The Border Patrol counted 557 migrant deaths along the southern border over the past year, shattering the previous record and putting a body count on the ongoing illegal immigrant surge.
The situation could have been worse but for heroic efforts by agents, who set a record for rescues, with 12,854. That was more than twice the number recorded in fiscal 2020, which had been the record-holder.
Experts say it’s a matter of numbers.
Border Patrol agents caught more people attempting the crossing in fiscal 2021 than in any previous fiscal year. More people trying means more risky attempts and more people dying.
“The simple fact is when you’re dealing with as many people as we’re currently dealing with, you’re going to have more deaths, you’re going to have more rescues,” said Brandon Judd, president of the National Border Patrol Council.
The 557 deaths easily topped the record year of 2005, when agents counted 492 deaths. In fiscal 2020, just 247 deaths were tallied, and in 2019, during the previous migrant surge, 300 deaths were recorded.
The deaths span the U.S.-Mexico boundary and include everything from exposure to the elements to falling off the border wall, which has grown in frequency as the barrier was extended and built higher over the past four years.
Catastrophic vehicle crashes also have soared as smugglers increasingly try to make a break for it, leading authorities on high-speed chases. Drownings in the Rio Grande also have risen, particularly in areas such as Del Rio, which used to be among the quieter parts of the border but has become a focal point for the current migrant surge.
Del Rio and the Big Bend and El Paso sectors, which cover western Texas and New Mexico, each set records for deaths in fiscal 2021, which ended Sept. 30.
The deaths are tragedies for families, and Mr. Judd said they take a toll on agents, too.
Answers are tougher to come by.
“The only way it stops is if you put policies in place that don’t incentivize illegal immigration,” Mr. Judd said.
Fiscal 2022, which began Oct. 1, has picked up right where the previous year left off.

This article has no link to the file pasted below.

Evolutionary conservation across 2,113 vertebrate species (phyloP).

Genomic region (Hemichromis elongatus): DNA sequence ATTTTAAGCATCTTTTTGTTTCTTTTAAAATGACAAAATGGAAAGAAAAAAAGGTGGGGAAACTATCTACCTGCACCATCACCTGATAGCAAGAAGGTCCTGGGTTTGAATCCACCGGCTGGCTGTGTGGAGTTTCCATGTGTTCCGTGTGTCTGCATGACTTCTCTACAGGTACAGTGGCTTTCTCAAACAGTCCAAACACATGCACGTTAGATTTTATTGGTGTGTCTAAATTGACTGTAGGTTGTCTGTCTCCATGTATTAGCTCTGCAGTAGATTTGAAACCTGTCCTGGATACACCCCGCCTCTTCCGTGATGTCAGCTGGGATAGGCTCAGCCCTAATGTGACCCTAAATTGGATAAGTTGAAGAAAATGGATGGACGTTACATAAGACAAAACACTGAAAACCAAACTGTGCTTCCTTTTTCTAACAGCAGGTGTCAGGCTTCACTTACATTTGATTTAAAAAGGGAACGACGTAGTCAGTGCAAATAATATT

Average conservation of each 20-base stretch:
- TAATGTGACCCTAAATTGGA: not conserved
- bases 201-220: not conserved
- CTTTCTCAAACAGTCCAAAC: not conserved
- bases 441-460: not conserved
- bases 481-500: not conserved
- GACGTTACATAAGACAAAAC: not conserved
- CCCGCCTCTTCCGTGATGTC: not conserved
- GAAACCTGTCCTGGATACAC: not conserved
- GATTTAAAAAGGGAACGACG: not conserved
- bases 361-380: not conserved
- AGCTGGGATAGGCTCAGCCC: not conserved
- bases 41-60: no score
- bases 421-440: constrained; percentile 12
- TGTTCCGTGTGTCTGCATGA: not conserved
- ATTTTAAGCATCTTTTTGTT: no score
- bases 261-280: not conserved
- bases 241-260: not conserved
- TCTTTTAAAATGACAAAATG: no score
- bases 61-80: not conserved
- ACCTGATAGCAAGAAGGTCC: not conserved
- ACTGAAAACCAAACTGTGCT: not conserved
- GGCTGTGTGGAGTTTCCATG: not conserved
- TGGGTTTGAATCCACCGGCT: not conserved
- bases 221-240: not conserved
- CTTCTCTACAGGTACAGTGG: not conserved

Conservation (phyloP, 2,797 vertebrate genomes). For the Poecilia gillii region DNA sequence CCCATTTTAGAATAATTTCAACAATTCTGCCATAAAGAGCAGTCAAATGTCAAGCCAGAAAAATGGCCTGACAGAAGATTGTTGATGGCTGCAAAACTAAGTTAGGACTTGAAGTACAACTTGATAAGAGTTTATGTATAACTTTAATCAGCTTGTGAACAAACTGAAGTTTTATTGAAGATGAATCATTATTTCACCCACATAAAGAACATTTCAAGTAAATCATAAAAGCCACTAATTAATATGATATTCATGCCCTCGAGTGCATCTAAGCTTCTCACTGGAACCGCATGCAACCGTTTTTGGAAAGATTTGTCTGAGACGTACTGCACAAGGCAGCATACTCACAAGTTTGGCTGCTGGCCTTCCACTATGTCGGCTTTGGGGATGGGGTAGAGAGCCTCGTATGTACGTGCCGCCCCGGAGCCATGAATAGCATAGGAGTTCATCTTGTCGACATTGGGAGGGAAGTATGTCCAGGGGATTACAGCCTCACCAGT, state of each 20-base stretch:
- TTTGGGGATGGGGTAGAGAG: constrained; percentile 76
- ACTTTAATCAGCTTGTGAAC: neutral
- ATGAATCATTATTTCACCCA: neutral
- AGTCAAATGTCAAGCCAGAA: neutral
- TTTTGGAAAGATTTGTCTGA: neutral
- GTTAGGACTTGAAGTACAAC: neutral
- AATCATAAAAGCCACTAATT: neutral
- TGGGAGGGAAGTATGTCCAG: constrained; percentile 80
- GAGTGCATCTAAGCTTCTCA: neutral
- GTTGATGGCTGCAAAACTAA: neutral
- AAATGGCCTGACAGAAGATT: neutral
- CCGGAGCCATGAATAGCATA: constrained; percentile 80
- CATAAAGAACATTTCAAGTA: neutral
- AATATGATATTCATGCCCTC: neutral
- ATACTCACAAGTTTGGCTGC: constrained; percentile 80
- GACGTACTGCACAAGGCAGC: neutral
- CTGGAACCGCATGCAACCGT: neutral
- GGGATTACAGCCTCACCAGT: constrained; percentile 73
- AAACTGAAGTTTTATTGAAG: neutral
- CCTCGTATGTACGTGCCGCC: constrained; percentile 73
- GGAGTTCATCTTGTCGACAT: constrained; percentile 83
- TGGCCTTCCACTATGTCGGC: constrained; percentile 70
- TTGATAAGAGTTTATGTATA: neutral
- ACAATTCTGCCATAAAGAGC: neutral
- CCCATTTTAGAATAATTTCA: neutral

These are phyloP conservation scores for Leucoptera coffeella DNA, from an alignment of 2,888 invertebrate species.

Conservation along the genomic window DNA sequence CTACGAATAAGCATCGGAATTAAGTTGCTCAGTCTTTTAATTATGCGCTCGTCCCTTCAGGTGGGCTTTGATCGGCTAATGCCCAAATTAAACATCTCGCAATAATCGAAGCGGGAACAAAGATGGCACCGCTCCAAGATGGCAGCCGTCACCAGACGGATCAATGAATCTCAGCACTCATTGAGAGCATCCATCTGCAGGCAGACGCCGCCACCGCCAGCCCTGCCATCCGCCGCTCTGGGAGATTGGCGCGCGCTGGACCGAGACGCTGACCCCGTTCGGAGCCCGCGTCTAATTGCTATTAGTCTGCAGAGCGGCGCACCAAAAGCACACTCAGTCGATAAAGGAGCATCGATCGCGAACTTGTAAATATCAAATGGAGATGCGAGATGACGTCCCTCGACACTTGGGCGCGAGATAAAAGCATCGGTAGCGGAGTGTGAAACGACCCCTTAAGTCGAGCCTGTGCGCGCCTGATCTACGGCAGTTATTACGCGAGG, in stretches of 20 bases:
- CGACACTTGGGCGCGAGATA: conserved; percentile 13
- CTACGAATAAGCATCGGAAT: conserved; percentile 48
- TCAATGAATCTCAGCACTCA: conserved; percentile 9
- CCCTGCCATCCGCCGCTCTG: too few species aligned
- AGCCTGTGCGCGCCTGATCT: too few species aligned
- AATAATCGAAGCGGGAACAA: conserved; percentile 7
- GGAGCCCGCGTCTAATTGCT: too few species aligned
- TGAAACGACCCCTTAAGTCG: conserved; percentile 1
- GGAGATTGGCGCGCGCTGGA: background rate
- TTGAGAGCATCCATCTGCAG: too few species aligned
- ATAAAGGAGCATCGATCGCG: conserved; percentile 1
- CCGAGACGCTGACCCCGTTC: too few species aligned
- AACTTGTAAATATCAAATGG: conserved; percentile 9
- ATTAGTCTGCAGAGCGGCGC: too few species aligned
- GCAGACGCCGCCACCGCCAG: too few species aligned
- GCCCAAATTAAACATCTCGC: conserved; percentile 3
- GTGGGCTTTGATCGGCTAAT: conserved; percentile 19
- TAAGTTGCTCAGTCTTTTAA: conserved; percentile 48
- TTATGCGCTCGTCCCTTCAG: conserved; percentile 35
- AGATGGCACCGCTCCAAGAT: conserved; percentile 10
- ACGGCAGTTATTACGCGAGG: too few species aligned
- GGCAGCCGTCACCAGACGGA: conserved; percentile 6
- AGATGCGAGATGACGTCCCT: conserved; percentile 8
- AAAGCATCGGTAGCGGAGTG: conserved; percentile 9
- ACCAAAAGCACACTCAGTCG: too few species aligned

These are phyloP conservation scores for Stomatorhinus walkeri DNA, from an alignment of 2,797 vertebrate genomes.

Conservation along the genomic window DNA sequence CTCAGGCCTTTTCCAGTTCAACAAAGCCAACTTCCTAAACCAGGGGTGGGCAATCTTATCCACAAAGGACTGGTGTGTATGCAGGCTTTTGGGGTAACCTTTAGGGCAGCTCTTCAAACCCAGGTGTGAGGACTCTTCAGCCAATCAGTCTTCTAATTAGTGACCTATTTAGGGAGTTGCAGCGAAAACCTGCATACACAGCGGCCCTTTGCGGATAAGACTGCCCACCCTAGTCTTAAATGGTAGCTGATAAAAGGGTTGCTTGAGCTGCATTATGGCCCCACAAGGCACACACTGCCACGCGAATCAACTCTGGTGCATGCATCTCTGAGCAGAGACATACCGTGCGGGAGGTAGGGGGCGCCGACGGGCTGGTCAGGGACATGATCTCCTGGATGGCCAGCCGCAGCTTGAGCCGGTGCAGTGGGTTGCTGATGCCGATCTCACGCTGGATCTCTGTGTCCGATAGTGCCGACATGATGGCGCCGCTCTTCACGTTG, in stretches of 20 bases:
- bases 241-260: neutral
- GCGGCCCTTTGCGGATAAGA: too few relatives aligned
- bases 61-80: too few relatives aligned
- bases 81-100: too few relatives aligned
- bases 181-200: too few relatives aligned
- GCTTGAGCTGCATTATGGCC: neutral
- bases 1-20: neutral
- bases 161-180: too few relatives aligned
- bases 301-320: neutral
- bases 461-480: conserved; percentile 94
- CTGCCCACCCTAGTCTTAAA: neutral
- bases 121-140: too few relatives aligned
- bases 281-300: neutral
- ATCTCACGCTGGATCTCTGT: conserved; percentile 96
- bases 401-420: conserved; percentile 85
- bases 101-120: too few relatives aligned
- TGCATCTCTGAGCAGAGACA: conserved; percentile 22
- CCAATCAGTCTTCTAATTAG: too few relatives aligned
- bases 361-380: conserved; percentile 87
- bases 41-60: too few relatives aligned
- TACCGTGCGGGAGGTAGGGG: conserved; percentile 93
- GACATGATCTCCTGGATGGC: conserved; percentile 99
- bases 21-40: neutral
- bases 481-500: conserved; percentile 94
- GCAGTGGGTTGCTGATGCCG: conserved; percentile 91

Over the weekend, the Border Patrol announced the death of a woman who drowned while trying to swim around the border barrier that stretches into the Pacific Ocean in San Diego.
Agents received a tip that as many as 70 people were making a mass attempt to swim around the barrier just before midnight Friday. They nabbed 36 adults and pulled the unresponsive woman from the water.
“This is yet another example of the ruthless tactics smuggling organizations use to bolster their power and profits,” Aaron Heitke, chief patrol agent in the San Diego area, said in a statement.
He said the agency will try to catch those responsible for the mass swim.
Around 5 a.m. Thursday, a migrant died after running off a steep cliff in Eagle Pass, Texas.
Agents said they spotted three people walking through a field and responded. When they turned on their flashlights, the migrants ran toward brush that concealed the cliff. Two migrants went over the edge. One was dead at the scene and the other was critically injured, agents said.
Smugglers responsible for migrant deaths can pay dearly.
Prosecutors last month won a 30-year prison sentence against Jorge Luis Monsivais, who was ferrying 13 illegal immigrants through Dimmit County, Texas, in 2018.
As Monsivais, 23, fled from agents and local sheriff’s deputies, he crashed the Chevrolet Suburban he was driving, ejecting some of the migrants. Four were dead at the scene, a fifth died en route to the hospital, and others were left with broken necks, hips and head trauma.
U.S. Attorney Ashley C. Hoff called the case “heartbreaking” and said the severe sentence should send a message to would-be smugglers.
But plenty of people are still lining up for the chance to smuggle and make big money. The Washington Times database of smuggling cases shows a typical going rate of $1,000 per illegal immigrant smuggled from the border deeper into the U.S.
Short of solving the border surge, there is probably not much the government can do to solve drowning deaths. Short of changing policies to prevent vehicle pursuits, there’s little that can be done to curtail traffic deaths.
But the Department of Homeland Security has invested in rescue beacons and surged its own medical response teams to try to cut the number of deaths from exposure or severe illnesses in those coming across the border.
In the Rio Grande Valley, the deadliest Border Patrol sector along the U.S.-Mexico boundary, Homeland Security was working this fall to double the number of rescue beacons to 48. The El Paso sector, where deaths jumped from 10 in 2020 to 38 in 2021, is looking to add 15 beacons this year, bringing its total to 20.
Not all rescues are illegal immigrants.
Finding lost hikers in southwestern deserts or remote forests of the northwest are regular occurrences.
In one case in September, agents dove into the Pacific Ocean to rescue a Mexican man who had been swimming on the Mexican side of Friendship Park, the binational beach that spans the border in San Diego and Tijuana. A rip current pulled the man past the border barrier and toward the U.S. side. It left him fatigued and struggling to stay above the surface.
Agents called lifeguards but became worried that the man wouldn’t survive until their response, so they swam through the dangerous currents to bring him in. He was given first aid and returned to Mexico.
Mr. Judd said water rescues are the most concerning for agents. Vehicle pursuits can be dangerous, but agents can train for that.
Jumping into swirling waters, though, leaves agents at the mercy of the elements.
“That’s probably the most dangerous situation,” Mr. Judd said.